How To Write a Life: Ten Examples of Life Writing to Inspire Yours
4 minutes read
How do we write about a life?
Whether you’re looking to write about your own life or someone else’s, these ten examples of powerful life writing will give you some creative inspiration.
The Invention of Solitude by Paul Auster
The Invention of Solitude is Paul Auster’s very personal meditation on fatherhood, in which he crafts an intensely intimate work from a ground-breaking combination of introspection, meditation and biography.
Notes to Self by Emilie Pine
In this dazzling debut, Emilie Pine speaks powerfully from her painful personal experience – on the emotional labour of caring for her alcoholic father, on the unspeakable grief of miscarriage and infertility, on the social taboos around menstrual blood and female pain, on the ways young women use their own bodies as a weapon against themselves.
The Hare with Amber Eyes by Edmund de Waal
In The Hare with Amber Eyes, Edmund de Waal unfolds the story of a remarkable family and a tumultuous century. Sweeping yet intimate, it is a highly original meditation on art, history, and family, as elegant and precise as the netsuke themselves.
Poetic Lives: Dickinson by Rebecca Swift
In this compelling biography, Rebecca Swift sets Dickinson’s characteristically idiosyncratic poetry alongside the events of her life to elucidate the story of one of literature’s most intriguing figures.
The Living Mountain by Nan Shepherd
Shepherd spent a lifetime in search of the ‘essential nature’ of the Cairngorms; her quest led her to write this classic meditation on the magnificence of mountains, and on our imaginative relationship with the wild world around us.
Arrangements in Blue by Amy Key
With profound candour and intimacy, Arrangements in Blue explores the painful feelings we are usually too ashamed to discuss: loneliness, envy, grief and failure. The result is a book which inspires us to live and love more honestly. Amy Key is a guest tutor on our next Writing Lives course.
Terrence Malick: Rehearsing the Unexpected, eds. Carlo Hintermann & Daniele Villa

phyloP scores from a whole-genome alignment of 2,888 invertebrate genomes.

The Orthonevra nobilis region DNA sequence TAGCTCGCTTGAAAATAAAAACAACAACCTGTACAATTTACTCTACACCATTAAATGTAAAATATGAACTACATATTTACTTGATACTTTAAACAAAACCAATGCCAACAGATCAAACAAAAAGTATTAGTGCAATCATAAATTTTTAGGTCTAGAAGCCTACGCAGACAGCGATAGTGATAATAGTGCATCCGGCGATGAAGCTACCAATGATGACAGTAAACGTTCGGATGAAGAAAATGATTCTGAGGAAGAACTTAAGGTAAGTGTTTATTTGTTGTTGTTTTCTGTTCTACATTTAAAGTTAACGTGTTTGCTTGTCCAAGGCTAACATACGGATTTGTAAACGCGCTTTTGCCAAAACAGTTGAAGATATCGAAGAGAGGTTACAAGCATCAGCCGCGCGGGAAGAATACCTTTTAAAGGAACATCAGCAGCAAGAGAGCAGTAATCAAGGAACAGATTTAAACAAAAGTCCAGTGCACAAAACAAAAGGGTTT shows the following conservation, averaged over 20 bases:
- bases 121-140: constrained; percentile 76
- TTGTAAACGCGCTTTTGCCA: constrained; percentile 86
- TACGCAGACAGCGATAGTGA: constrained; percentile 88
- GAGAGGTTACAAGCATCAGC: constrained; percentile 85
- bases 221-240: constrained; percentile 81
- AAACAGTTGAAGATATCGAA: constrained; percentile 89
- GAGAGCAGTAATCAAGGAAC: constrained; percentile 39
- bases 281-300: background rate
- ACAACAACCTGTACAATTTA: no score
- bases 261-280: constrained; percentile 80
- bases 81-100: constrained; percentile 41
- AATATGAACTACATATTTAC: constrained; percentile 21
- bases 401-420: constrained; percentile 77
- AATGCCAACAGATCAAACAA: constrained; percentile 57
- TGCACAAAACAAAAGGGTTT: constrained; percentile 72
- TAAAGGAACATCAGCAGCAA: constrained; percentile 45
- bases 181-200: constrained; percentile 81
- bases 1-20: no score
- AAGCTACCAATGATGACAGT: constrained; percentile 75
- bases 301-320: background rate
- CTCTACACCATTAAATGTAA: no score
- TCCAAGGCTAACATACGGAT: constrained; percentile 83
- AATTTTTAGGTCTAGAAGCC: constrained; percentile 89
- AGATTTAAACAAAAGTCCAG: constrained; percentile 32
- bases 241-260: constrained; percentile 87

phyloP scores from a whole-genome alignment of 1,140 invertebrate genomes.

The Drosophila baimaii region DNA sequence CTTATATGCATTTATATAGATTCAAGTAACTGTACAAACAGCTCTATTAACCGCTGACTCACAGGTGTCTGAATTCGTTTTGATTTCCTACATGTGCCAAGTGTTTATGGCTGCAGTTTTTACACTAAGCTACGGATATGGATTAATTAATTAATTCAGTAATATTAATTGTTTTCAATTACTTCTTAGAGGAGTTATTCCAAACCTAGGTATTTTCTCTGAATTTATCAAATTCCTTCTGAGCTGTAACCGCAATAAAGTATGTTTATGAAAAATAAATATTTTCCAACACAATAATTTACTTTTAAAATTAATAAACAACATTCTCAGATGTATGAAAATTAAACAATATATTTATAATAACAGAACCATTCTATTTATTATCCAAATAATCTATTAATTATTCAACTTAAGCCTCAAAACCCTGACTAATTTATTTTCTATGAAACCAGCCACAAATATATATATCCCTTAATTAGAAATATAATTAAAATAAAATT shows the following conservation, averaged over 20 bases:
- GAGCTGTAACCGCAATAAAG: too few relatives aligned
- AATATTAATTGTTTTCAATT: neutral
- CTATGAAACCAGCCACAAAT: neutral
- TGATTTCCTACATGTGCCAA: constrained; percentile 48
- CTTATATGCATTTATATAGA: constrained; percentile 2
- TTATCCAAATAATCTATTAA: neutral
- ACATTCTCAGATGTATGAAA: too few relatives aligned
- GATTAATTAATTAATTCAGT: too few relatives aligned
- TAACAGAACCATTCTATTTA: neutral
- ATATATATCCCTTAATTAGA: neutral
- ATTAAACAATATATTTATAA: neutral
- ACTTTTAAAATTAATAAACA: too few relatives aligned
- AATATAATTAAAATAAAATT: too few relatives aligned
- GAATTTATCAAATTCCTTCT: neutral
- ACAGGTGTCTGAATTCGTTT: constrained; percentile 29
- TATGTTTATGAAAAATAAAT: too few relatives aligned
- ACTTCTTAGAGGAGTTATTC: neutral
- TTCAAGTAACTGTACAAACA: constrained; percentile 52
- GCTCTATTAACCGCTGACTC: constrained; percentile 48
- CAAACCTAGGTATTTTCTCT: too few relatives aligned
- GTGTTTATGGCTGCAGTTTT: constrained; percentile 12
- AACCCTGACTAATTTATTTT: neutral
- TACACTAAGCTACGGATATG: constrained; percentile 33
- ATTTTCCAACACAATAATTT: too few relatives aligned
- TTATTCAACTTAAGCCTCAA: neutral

Terrence Malick: Rehearsing the Unexpected introduces readers to the extraordinary universe of Malick’s film-making through the words of his closest collaborators. As their words flow from one to another, they form a fascinating, kaleidoscopic vision of American film and specifically Malick’s artistic world.
Intimacy by Hanif Kureishi
This unflinching novel brings us into mind of a middle-aged writer the night before he leaves his partner and their two sons. In an unforgettable, and often pitiless, reflection of his time spent with his partner, he analyses the agonies and the joys of trying to make a life with another person.
Threshold by Rob Doyle
The narrator of Rob Doyle’s Threshold has spent the last two decades traveling, writing, and imbibing drugs and literature in equal measure, funded by brief periods of employment or “on the dole” in Dublin. Now, stranded between reckless youth and middle age, his travels to far-flung places have acquired a de facto purpose: to aid the contemporary artist’s search for universal truth.
Vertigo by W.G. Sebald
Part fiction, part travelogue, the narrator of Sebald’s compelling masterpiece pursues his solitary, eccentric course from England to Italy and beyond, succumbing to the vertiginous unreliability of memory itself.
Life writing is thriving, becoming perhaps the broadest and most exciting literary genre of our times. Spend a week discovering how you can work within the form to tell your story of a life in Writing Lives with Richard Skinner – a five-day online course beginning 5 February.
This course will look at the many and diverse ways you can write about your life or other people’s. For example, how truthful can/should you be in presenting yourself in your writing? Should you treat yourself or others as a fictional construct? To what extent can you yourself enter into the telling of another person’s life?
These questions are formal as well as ethical and wide open to interpretation. Drawing on a comprehensive reading list, and putting these ideas into practice in a series of writing exercises, we will spend the week discussing and deciding on the most suitable way for you to write into this newly re-energised and vibrant form of literature.
Find out more here.